ASGE and AGA Publish Statements on IBD-Related Dysplasia Treatment

ASGE and AGA Publish Statements on IBD-Related Dysplasia Treatment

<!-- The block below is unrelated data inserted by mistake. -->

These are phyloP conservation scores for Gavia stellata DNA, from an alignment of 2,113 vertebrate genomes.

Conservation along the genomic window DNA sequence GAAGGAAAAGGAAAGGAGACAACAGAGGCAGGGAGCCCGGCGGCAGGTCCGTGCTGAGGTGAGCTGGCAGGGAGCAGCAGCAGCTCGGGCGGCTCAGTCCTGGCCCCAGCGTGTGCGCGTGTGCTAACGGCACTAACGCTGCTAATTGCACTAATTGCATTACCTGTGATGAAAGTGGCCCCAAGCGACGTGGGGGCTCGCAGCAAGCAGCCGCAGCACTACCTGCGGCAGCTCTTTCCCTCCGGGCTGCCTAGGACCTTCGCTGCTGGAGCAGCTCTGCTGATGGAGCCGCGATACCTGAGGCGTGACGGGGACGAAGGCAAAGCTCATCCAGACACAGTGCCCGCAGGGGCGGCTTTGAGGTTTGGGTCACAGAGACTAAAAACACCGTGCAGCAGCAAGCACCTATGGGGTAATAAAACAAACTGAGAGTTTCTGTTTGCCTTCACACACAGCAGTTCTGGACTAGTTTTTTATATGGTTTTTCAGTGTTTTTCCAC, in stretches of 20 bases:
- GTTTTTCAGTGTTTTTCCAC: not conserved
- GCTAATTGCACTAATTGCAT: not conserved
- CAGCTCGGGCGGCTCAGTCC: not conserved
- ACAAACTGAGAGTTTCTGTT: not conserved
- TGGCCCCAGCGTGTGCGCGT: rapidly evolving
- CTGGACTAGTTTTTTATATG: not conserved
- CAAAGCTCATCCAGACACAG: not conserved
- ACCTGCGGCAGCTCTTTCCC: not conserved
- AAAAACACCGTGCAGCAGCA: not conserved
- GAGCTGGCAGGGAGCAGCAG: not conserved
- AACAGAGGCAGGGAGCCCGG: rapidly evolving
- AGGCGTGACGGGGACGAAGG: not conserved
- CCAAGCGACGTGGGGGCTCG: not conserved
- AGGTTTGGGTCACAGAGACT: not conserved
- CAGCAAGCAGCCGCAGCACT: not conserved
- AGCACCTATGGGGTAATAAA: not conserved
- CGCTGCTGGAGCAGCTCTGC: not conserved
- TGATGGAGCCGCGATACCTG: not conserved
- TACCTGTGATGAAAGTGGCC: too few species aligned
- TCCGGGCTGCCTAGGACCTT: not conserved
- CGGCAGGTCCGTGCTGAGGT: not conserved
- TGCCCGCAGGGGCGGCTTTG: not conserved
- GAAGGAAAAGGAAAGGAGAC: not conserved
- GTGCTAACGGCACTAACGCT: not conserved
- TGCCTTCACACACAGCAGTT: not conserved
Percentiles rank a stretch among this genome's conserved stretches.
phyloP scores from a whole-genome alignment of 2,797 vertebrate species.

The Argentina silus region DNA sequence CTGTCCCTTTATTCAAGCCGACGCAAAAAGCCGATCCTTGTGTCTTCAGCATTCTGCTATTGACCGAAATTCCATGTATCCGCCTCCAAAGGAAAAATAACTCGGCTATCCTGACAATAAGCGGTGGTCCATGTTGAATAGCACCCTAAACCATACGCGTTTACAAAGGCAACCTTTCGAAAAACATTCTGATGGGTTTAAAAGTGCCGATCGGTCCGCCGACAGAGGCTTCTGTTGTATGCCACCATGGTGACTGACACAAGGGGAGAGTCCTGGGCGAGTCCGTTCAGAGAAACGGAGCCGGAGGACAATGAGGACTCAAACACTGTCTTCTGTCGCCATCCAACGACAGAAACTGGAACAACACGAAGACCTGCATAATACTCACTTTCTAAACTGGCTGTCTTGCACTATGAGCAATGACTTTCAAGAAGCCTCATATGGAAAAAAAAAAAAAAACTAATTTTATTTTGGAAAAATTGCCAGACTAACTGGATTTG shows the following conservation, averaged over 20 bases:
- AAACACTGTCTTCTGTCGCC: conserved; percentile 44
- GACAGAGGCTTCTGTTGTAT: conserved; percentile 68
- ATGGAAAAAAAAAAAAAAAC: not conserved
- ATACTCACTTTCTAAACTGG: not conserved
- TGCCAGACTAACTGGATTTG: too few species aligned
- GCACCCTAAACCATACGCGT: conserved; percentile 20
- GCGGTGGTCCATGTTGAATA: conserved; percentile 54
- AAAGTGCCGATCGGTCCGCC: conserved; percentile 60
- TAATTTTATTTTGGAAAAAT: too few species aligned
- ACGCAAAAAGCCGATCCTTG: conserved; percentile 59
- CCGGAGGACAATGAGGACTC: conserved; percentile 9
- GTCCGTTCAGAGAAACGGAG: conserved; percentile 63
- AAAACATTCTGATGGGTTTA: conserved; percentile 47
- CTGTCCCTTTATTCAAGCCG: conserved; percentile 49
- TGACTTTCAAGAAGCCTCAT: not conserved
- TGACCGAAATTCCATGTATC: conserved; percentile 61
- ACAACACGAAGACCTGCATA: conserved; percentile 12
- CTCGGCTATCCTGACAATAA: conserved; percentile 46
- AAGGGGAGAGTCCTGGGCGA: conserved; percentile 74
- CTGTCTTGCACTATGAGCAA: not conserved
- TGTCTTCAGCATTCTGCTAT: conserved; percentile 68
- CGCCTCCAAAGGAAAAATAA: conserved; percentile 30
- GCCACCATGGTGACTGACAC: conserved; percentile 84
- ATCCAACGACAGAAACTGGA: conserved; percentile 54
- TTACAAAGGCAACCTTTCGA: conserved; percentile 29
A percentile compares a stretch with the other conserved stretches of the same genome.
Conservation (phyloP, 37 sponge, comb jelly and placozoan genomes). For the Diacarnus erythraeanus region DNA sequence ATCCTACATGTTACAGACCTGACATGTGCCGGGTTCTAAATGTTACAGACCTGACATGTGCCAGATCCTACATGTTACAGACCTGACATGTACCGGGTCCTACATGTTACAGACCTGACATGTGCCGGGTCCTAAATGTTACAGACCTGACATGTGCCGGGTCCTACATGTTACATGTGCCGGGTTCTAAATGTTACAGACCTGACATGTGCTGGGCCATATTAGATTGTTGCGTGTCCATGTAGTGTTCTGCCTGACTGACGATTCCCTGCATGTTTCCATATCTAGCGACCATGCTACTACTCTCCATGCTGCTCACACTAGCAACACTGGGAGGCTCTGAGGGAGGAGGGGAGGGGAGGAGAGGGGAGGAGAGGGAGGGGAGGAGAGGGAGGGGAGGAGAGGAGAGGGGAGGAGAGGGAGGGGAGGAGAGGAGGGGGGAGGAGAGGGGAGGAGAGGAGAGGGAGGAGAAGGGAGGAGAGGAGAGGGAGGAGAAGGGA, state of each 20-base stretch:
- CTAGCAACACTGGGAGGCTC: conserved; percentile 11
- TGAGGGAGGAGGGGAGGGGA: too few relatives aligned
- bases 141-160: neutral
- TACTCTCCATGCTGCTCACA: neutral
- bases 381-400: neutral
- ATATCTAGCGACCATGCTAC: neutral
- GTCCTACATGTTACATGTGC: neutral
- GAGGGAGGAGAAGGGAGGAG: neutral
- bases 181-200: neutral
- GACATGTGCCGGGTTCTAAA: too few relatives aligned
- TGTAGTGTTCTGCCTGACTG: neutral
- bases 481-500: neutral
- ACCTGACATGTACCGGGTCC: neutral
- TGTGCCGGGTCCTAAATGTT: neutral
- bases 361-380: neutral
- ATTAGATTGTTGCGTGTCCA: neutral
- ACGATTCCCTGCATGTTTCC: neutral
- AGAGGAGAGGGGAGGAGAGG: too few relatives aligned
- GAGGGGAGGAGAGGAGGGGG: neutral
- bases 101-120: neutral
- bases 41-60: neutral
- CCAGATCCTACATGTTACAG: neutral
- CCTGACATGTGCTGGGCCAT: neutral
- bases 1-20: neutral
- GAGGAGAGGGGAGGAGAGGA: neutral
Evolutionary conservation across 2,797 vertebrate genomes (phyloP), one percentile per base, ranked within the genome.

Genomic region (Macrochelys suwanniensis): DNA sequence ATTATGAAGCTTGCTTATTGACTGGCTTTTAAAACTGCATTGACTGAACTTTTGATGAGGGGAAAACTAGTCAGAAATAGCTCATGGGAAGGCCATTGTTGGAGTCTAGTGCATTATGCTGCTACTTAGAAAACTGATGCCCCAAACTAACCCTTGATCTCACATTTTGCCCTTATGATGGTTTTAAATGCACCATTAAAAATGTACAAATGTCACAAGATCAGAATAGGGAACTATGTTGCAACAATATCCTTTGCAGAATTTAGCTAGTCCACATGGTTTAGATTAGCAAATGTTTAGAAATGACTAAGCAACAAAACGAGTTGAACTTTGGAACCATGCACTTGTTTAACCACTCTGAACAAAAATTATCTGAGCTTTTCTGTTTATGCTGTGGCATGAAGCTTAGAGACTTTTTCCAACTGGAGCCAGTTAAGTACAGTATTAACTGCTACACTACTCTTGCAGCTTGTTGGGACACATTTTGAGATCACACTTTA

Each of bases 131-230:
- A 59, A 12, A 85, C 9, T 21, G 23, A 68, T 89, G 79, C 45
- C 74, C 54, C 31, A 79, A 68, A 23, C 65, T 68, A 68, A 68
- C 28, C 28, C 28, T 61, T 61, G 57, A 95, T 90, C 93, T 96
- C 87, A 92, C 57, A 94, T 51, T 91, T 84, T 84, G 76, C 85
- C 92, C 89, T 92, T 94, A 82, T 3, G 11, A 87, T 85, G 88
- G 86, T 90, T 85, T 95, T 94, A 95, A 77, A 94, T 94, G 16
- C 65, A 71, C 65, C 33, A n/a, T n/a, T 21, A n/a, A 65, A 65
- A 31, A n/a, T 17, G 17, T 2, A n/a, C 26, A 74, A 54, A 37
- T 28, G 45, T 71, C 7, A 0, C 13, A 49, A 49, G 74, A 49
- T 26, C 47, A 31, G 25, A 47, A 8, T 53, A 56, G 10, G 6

The American Society for Gastrointestinal Endoscopy (ASGE) and the American Gastroenterological Association (AGA) released a series of recommendations regarding dysplasia associated with inflammatory bowel disease (IBD). The document published in the journal GIE: Gastrointestinal Endoscopy and Gastroenterology aims to improve and standardize the methods of surveillance and management of the condition. The document is meant to be a statement of consensus about the treatment and diagnosis of dysplasia. Ulcerative colitis and Crohn's disease, the two most common forms of IBD, are diseases that develop in the region of the colon and increase the risk of suffering from colorectal cancer, which are thought to emerge from dysplasia areas, or abnormal cellular alterations in the colon mucosa. The diagnosis of the condition is usually made with mucosa examination through the conduction of targeted biopsies in the visible lesions, as well as extensive random biopsies to search for invisible dysplasia. However, the two associations want to modernize procedures, as current endoscopy technologies enable the visibility of most dysplasia, as announced in a press release. "In the field of gastrointestinal endoscopy, we are fortunate to have new types of equipment and technology that provide high-definition visualization of the colon," said ASGE President Colleen M. Schmitt, MD, MPH, FASGE. "In addition, gastrointestinal endoscopists are continually updating their skills to stay abreast of the latest techniques for surveillance, as well removal of lesions. These procedures contribute greatly to the evolving ability of the health care team to help patients with IBD achieve optimal health and minimize their risk for colon cancer." The new recommendations include ni
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